As an investor, you need sometimes to look beyond a wall of worry.
There is, for example, every excuse to be pessimistic about continental Europe at present. The German finance minister Christian Lindner says his country is merely ‘a tired man after a short night in need of a good cup of coffee’.
But the sundry woes of the eurozone’s largest economy require more than caffeine.
The impact of higher energy and interest costs is being felt throughout the bloc, while farmers’ protests in France and Holland reflect wider grievances about bureaucracy and policy. But this unappealing background should not stop you from considering the individual merits of Europe’s mega-businesses – whose balance sheet strength lies behind the forecast from Goldman Sachs that the pan-European Stoxx 600 index will rise by 6 per cent this year.
Europe’s big names include ASML, the Dutch group which is the world’s leading supplier of semiconductor equipment, luxury goods leviathan LVMH and Novo Nordisk, maker of the weight-loss drugs Ozempic and Wegovy.
Such is the call for these injectables that the $398billion Danish company was forecast this week to be worth $1 trillion by 2030.
Oliver Collin, co-head of European equities at Invesco, argues that these businesses and Europe’s other key players are ‘global entities’, whose fortunes are not dependent on the countries in which they are domiciled.
Companies that are listed in the eurozone derive less than a third of their revenues from this area.
Collin adds: ‘These companies are universally unloved – and thus could be seen as ‘compellingly-priced’, or even ‘hugely cheap’.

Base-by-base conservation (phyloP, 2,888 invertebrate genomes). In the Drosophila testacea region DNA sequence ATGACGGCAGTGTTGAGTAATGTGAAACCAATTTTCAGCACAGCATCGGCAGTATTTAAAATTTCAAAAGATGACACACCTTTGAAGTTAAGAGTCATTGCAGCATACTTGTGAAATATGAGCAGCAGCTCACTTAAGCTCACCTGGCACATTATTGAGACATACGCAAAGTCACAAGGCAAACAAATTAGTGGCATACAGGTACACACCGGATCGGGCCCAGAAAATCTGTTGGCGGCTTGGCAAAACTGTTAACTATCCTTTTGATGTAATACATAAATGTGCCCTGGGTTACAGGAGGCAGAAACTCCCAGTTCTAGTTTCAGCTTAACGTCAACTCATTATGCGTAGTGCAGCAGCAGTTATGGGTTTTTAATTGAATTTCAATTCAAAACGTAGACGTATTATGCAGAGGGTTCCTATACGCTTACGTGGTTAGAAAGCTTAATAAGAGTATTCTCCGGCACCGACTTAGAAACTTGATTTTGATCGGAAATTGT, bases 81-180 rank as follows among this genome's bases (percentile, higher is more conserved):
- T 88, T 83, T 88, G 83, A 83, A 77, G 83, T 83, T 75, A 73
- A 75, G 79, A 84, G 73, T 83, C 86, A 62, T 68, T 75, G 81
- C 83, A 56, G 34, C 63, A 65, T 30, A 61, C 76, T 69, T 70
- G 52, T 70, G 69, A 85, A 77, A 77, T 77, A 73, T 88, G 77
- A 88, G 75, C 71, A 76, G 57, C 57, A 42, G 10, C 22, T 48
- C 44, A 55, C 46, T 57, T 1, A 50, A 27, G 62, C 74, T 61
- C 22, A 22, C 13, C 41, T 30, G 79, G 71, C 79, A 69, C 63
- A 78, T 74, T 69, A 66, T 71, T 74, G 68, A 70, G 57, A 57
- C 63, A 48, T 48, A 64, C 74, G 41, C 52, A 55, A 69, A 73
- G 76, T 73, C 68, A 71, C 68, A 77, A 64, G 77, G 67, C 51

‘The opportunity set extends across a broad range of sectors – from Italian bank Unicredit with its dividends and share buybacks, to the French pharmaceutical giant Sanofi whose drug development is on an upward trajectory.’
The oil major Total, one of the stakes in the Invesco European Equity fund portfolio, is trading on seven times future earnings against 11 times for its US counterpart Chevron.
Zehrid Osmani, manager of the Martin Currie Global Portfolio trust, which holds shares such as ASML and L’Oreal, acknowledges the issues facing Europe. Its cyclical economy will be affected by the slowdown in China, although lessening the eurozone’s dependence on this nation is one of the priorities of Ursula von der Leyen, European Commission president.
But Osmani believes that, despite these headwinds, ‘Europe could be a good place to be’.
Over the past year, the prices of US tech stocks have soared thanks to generative Artificial Intelligence excitement.
But Osmani says that ASML’s technology is crucial to the delivery of the huge increase in computing power and data storage required for the AI revolution.
Marcel Stotzel, manager of Fidelity European Fund and Fidelity European Trust, says that two software companies, the French Dassault Systemes and the German SAP are among the other ‘strong long-term winners’ from AI innovation.
The Fidelity European trust owns ASML, Novo Nordisk and SAP. Their share prices have all risen strongly over the past year, with further increases expected by analysts.
Yet the trust’s own share price is at an 8.78 per cent discount to its net asset value (NAV), reflecting the level of disaffection surrounding European stocks whose attractions have been eclipsed by the love affair with everything American.
There are even wider discounts – 10.78 per cent and 10.73 per cent, respectively – at the European Opportunities and Henderson European Focus trusts, although both have substantial stakes in Novo Nordisk.
These discounts reflect British disaffection with Europe, regardless of the prospects of its companies. Many investors withdrew cash from European funds and trusts in 2023. If they are minded to return, the trusts that are standing at a discount would seem to offer a bargain route not only to the eurozone, but also to the UK.
Our stock markets are also seen as unfairly overshadowed by US tech’s dazzling glamour.
About 30 per cent of the European Opportunities portfolio is invested in the UK. Scanning factsheets (available online) I discovered that I have some exposure to Europe through such funds and trusts as Brunner and 3i Group, whose largest asset is a majority holding in Action, Europe’s leading convenience store chain.
I did hope for short-term weakness in the prices of ASML, Novo Nordisk and SAP but this did not materialise. The sound you hear is me gritting my teeth and preparing to buy.